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Tuesday, April 15, 2014
- Four thousand HIV infections in a population of 20 million should not be a difficult figure to manage. But experts in Sri Lanka say social customs and strict laws are hindering them from carrying out prevention and awareness campaigns among high-risk groups.
Despite impressively low national infection rates, there are signs that the spread of HIV – which can lead to AIDS – has increased among these groups, most of which face ostracism, they say.
Sri Lanka, an Indian Ocean island nation, is considered a low HIV prevalence country, according to official statistics. Going by the latest data of the National AIDS Prevention Programme, there are little over 1,800 HIV infected in the country, of which the majority is male, at 1,080.
Even if undetected cases were to be factored in, the overall case load is estimated to be around 4,000, Susantha Liyanage, director of the programme, told IPS.
Liyanage, however, warned that these low figures could be hiding a much more explosive and complex situation – the risk of an epidemic within high-risk groups. “There is a very real chance that there are higher infection rates among high risk groups. We are already seeing such a trend,” he told IPS.
A similar warning came in the Sri Lanka National HIV Strategic Plan 2013-2017 released last year. “Certain socio-economic and behavioural factors noticed in the country may ignite an epidemic in the future,” it said.
Among the risk groups identified in the plan were men who have sex with men, youth aged between 15 and 25, intravenous drug users and the offspring of HIV positive parents.
Experts say while HIV awareness has grown in Sri Lanka, fighting the spread of the disease within high-risk groups is being stymied by legal and social strictures.
“Under Sri Lankan law, homosexuality and drug use are criminal offences, making it extremely difficult to work openly with these groups,” Milinda Rajapaksha, working director at National Youth Services Council, told IPS.
Liyanage said the situation is similar for commercial sex workers, identified as yet another high-risk group.
“With all of these groups we have to be discreet and use intermediary organisations to conduct awareness and prevention programmes,” he said.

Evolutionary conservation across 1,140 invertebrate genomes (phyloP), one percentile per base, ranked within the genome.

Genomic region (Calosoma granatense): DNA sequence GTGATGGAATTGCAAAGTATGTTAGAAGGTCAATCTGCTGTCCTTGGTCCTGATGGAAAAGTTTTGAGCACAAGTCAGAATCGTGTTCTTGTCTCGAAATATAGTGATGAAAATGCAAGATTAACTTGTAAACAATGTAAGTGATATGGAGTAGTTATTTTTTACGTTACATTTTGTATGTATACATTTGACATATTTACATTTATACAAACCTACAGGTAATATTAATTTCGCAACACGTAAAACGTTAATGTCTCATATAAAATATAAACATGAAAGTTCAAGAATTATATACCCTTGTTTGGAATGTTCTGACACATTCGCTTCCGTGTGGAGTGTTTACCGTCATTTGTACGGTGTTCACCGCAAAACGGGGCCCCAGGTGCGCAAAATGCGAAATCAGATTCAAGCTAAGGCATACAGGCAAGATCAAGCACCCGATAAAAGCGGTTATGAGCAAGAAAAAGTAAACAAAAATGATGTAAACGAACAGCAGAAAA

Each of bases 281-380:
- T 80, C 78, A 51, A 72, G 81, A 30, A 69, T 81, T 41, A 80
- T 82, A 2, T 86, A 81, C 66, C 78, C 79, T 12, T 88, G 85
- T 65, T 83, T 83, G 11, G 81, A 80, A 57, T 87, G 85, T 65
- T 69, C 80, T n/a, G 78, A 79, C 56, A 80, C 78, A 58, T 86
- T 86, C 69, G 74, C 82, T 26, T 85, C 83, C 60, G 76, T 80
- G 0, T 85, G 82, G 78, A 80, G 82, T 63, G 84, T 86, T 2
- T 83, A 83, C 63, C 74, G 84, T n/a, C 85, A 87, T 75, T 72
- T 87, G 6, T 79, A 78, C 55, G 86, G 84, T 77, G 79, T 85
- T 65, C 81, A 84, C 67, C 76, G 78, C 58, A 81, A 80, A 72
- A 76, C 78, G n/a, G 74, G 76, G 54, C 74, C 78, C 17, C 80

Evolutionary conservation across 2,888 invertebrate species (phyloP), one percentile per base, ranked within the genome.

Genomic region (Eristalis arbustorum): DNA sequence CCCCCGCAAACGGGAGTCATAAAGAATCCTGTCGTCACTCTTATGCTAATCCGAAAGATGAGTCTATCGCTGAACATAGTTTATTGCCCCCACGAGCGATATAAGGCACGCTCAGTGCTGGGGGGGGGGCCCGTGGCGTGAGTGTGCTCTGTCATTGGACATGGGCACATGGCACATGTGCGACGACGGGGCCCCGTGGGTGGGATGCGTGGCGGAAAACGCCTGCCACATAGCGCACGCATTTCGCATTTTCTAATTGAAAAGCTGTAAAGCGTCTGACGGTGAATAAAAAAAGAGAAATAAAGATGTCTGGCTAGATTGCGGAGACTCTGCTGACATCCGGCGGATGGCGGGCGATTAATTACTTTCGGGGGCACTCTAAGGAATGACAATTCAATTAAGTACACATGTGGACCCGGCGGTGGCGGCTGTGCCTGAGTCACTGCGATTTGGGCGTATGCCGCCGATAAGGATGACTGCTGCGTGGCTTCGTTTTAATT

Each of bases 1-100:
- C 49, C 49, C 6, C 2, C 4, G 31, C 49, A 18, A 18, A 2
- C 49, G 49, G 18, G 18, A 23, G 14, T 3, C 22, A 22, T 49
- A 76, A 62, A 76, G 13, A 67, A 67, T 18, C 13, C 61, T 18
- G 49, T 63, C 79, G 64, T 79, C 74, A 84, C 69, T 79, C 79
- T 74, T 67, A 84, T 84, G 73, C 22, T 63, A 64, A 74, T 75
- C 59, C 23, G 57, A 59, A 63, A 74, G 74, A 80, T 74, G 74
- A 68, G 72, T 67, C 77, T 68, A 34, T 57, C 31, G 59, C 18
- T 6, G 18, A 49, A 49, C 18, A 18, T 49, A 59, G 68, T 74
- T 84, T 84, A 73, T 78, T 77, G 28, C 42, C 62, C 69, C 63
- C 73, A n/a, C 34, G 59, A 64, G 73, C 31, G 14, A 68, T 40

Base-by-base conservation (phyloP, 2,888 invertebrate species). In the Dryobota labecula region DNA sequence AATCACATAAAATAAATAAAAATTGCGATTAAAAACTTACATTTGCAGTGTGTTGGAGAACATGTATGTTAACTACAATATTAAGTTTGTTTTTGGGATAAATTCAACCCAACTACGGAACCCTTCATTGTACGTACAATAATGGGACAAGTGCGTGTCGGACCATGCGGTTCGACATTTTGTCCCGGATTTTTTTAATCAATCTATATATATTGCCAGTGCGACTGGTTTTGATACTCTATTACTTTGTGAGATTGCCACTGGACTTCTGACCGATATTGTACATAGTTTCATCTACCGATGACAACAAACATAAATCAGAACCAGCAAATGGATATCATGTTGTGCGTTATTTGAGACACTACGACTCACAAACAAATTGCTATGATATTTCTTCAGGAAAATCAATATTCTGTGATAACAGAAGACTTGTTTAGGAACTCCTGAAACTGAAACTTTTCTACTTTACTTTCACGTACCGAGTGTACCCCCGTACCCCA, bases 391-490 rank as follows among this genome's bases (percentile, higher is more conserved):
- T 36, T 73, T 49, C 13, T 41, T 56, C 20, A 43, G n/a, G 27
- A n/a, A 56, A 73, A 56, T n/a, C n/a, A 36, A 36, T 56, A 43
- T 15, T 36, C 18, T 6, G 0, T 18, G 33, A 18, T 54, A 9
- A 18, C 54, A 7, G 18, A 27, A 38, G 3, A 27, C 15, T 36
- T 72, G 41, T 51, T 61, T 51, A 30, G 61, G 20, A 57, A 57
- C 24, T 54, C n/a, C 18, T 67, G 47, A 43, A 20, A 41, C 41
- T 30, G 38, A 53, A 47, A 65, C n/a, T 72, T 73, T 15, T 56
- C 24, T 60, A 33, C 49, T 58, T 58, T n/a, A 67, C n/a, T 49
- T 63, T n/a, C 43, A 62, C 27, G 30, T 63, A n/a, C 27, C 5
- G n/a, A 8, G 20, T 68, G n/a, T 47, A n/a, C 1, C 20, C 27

Of the known infections, 80 percent are due to unprotected sexual activity and 4.4 percent due to parent to child transmission.
Liyanage said despite the presence of a free island-wide prenatal care service carried out by the Ministry of Health, HIV screening of pregnant mothers was still very poor.
The National HIV Strategic Plan said in 2011 only three percent of all pregnant women had been tested for HIV, even though over 95 percent of pregnancies in the country had access to prenatal care.
Another astonishing detail is, of the known infections, 20 percent is in the age group of 15 to 25. A little over five years back, this age group made up less than six percent of known infections.
Liyanage said the increase in infections among the youth was a grave concern. “It indicates that awareness programmes are not effective among the youth.”
Last November a new intra-ministerial committee was formed, with Liyanage at its head, to draft new recommendations to slow down the spread of the disease among youth.
Sri Lanka also lacks sex education at the secondary school level.
Rajapaksha from the National Youth Council said lack of awareness was becoming a serious problem as more and more youth became sexually active. The official said Sri Lanka’s health policy was yet to recognise youth as a special category, making it difficult to target health risks within the group.
A new National Youth Policy scheduled for release in February recommends that this anomaly be rectified.
Rajapaksha said homosexual men were particularly at risk since social conventions stigmatised them severely. He said in urban areas, especially in the Western Province, activists and groups were helping gay groups but such work was extremely difficult in rural areas.
“On top of this there is hardly any chance of conducting large-scale public awareness campaigns aimed at these groups – the public backlash will be too much,” he said.
Asela, a gay man who works with homosexual groups, said all meetings conducted by his group were limited to a very closed group and there were hardly any public programmes.
“If you are in the network, help is readily available. But we do not carry out any programmes aimed at the general public whereby gay men or women unknown to us can reach us,” he said.
According to research, there are between 30,000 and 40,000 men having sex with men in Sri Lanka. HIV infections within the group have shown a steady increase in the last five years. In 2009, a year after surveillance of the group began, infections were 0.48 percent of overall cases. The rate was 0.9 percent in 2011 and it is currently 12.3 percent.
The group also showed a high number of sexual partners and at least a quarter indicated they had sexual liaisons with women as well.
For Sri Lanka’s high-risk groups, time is ticking away.